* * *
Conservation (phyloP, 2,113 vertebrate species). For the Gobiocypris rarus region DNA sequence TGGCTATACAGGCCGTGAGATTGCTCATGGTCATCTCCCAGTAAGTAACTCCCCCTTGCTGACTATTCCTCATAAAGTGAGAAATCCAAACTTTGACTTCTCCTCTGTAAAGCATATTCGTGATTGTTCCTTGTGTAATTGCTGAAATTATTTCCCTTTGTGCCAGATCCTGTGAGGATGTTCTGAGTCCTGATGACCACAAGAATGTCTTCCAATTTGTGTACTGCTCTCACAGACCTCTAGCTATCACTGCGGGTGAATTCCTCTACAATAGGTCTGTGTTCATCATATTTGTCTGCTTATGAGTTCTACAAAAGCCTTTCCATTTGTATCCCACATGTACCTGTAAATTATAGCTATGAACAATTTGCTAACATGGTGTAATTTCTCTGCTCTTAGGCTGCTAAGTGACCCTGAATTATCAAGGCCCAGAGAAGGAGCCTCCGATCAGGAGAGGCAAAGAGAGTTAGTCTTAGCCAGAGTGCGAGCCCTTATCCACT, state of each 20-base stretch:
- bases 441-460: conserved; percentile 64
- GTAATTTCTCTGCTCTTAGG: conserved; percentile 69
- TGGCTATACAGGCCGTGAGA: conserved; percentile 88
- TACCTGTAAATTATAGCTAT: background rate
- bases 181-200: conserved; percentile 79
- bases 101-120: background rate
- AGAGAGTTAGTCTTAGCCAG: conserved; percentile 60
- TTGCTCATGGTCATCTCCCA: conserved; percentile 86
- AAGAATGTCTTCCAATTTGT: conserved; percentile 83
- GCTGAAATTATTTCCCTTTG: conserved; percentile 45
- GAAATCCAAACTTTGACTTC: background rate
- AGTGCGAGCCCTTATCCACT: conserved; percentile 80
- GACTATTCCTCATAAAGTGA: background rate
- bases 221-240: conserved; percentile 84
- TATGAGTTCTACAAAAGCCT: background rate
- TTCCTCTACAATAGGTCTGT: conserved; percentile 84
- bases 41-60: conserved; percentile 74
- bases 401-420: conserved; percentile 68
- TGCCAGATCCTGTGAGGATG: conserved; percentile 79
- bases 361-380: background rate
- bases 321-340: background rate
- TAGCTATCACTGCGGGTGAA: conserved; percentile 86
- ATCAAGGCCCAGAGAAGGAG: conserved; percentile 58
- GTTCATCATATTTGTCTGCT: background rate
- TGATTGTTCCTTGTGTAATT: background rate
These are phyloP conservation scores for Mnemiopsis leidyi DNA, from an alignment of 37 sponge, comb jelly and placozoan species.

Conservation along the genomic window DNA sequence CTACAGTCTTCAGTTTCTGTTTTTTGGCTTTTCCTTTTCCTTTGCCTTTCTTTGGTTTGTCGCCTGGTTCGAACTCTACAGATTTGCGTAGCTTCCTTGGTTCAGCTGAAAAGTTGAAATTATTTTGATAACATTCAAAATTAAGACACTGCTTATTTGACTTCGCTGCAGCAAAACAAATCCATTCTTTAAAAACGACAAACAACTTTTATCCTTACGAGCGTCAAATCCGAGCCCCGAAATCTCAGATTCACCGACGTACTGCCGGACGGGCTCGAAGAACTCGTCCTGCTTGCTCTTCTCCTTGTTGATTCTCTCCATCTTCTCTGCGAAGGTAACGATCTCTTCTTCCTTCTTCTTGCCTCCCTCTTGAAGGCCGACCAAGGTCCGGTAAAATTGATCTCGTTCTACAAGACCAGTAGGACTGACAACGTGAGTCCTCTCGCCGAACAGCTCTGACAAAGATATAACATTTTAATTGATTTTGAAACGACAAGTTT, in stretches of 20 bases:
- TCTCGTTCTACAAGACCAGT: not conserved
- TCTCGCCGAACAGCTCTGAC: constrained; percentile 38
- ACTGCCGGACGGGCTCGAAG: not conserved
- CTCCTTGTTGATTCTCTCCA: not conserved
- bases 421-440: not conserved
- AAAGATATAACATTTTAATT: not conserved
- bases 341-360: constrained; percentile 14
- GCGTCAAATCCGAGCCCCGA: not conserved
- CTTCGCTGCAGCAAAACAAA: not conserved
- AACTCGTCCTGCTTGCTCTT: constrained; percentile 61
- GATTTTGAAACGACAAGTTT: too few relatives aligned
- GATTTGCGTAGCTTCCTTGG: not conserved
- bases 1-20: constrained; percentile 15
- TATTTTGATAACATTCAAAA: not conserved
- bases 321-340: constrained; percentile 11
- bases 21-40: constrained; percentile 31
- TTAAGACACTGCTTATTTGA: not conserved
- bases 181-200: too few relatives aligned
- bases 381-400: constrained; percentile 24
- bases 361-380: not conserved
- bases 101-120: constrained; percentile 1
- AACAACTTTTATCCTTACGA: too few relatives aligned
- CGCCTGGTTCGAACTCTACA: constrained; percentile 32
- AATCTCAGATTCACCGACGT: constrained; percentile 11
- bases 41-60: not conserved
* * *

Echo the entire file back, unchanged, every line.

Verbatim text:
Conservation (phyloP, 2,113 vertebrate species). For the Gobiocypris rarus region DNA sequence TGGCTATACAGGCCGTGAGATTGCTCATGGTCATCTCCCAGTAAGTAACTCCCCCTTGCTGACTATTCCTCATAAAGTGAGAAATCCAAACTTTGACTTCTCCTCTGTAAAGCATATTCGTGATTGTTCCTTGTGTAATTGCTGAAATTATTTCCCTTTGTGCCAGATCCTGTGAGGATGTTCTGAGTCCTGATGACCACAAGAATGTCTTCCAATTTGTGTACTGCTCTCACAGACCTCTAGCTATCACTGCGGGTGAATTCCTCTACAATAGGTCTGTGTTCATCATATTTGTCTGCTTATGAGTTCTACAAAAGCCTTTCCATTTGTATCCCACATGTACCTGTAAATTATAGCTATGAACAATTTGCTAACATGGTGTAATTTCTCTGCTCTTAGGCTGCTAAGTGACCCTGAATTATCAAGGCCCAGAGAAGGAGCCTCCGATCAGGAGAGGCAAAGAGAGTTAGTCTTAGCCAGAGTGCGAGCCCTTATCCACT, state of each 20-base stretch:
- bases 441-460: conserved; percentile 64
- GTAATTTCTCTGCTCTTAGG: conserved; percentile 69
- TGGCTATACAGGCCGTGAGA: conserved; percentile 88
- TACCTGTAAATTATAGCTAT: background rate
- bases 181-200: conserved; percentile 79
- bases 101-120: background rate
- AGAGAGTTAGTCTTAGCCAG: conserved; percentile 60
- TTGCTCATGGTCATCTCCCA: conserved; percentile 86
- AAGAATGTCTTCCAATTTGT: conserved; percentile 83
- GCTGAAATTATTTCCCTTTG: conserved; percentile 45
- GAAATCCAAACTTTGACTTC: background rate
- AGTGCGAGCCCTTATCCACT: conserved; percentile 80
- GACTATTCCTCATAAAGTGA: background rate
- bases 221-240: conserved; percentile 84
- TATGAGTTCTACAAAAGCCT: background rate
- TTCCTCTACAATAGGTCTGT: conserved; percentile 84
- bases 41-60: conserved; percentile 74
- bases 401-420: conserved; percentile 68
- TGCCAGATCCTGTGAGGATG: conserved; percentile 79
- bases 361-380: background rate
- bases 321-340: background rate
- TAGCTATCACTGCGGGTGAA: conserved; percentile 86
- ATCAAGGCCCAGAGAAGGAG: conserved; percentile 58
- GTTCATCATATTTGTCTGCT: background rate
- TGATTGTTCCTTGTGTAATT: background rate
These are phyloP conservation scores for Mnemiopsis leidyi DNA, from an alignment of 37 sponge, comb jelly and placozoan species.

Conservation along the genomic window DNA sequence CTACAGTCTTCAGTTTCTGTTTTTTGGCTTTTCCTTTTCCTTTGCCTTTCTTTGGTTTGTCGCCTGGTTCGAACTCTACAGATTTGCGTAGCTTCCTTGGTTCAGCTGAAAAGTTGAAATTATTTTGATAACATTCAAAATTAAGACACTGCTTATTTGACTTCGCTGCAGCAAAACAAATCCATTCTTTAAAAACGACAAACAACTTTTATCCTTACGAGCGTCAAATCCGAGCCCCGAAATCTCAGATTCACCGACGTACTGCCGGACGGGCTCGAAGAACTCGTCCTGCTTGCTCTTCTCCTTGTTGATTCTCTCCATCTTCTCTGCGAAGGTAACGATCTCTTCTTCCTTCTTCTTGCCTCCCTCTTGAAGGCCGACCAAGGTCCGGTAAAATTGATCTCGTTCTACAAGACCAGTAGGACTGACAACGTGAGTCCTCTCGCCGAACAGCTCTGACAAAGATATAACATTTTAATTGATTTTGAAACGACAAGTTT, in stretches of 20 bases:
- TCTCGTTCTACAAGACCAGT: not conserved
- TCTCGCCGAACAGCTCTGAC: constrained; percentile 38
- ACTGCCGGACGGGCTCGAAG: not conserved
- CTCCTTGTTGATTCTCTCCA: not conserved
- bases 421-440: not conserved
- AAAGATATAACATTTTAATT: not conserved
- bases 341-360: constrained; percentile 14
- GCGTCAAATCCGAGCCCCGA: not conserved
- CTTCGCTGCAGCAAAACAAA: not conserved
- AACTCGTCCTGCTTGCTCTT: constrained; percentile 61
- GATTTTGAAACGACAAGTTT: too few relatives aligned
- GATTTGCGTAGCTTCCTTGG: not conserved
- bases 1-20: constrained; percentile 15
- TATTTTGATAACATTCAAAA: not conserved
- bases 321-340: constrained; percentile 11
- bases 21-40: constrained; percentile 31
- TTAAGACACTGCTTATTTGA: not conserved
- bases 181-200: too few relatives aligned
- bases 381-400: constrained; percentile 24
- bases 361-380: not conserved
- bases 101-120: constrained; percentile 1
- AACAACTTTTATCCTTACGA: too few relatives aligned
- CGCCTGGTTCGAACTCTACA: constrained; percentile 32
- AATCTCAGATTCACCGACGT: constrained; percentile 11
- bases 41-60: not conserved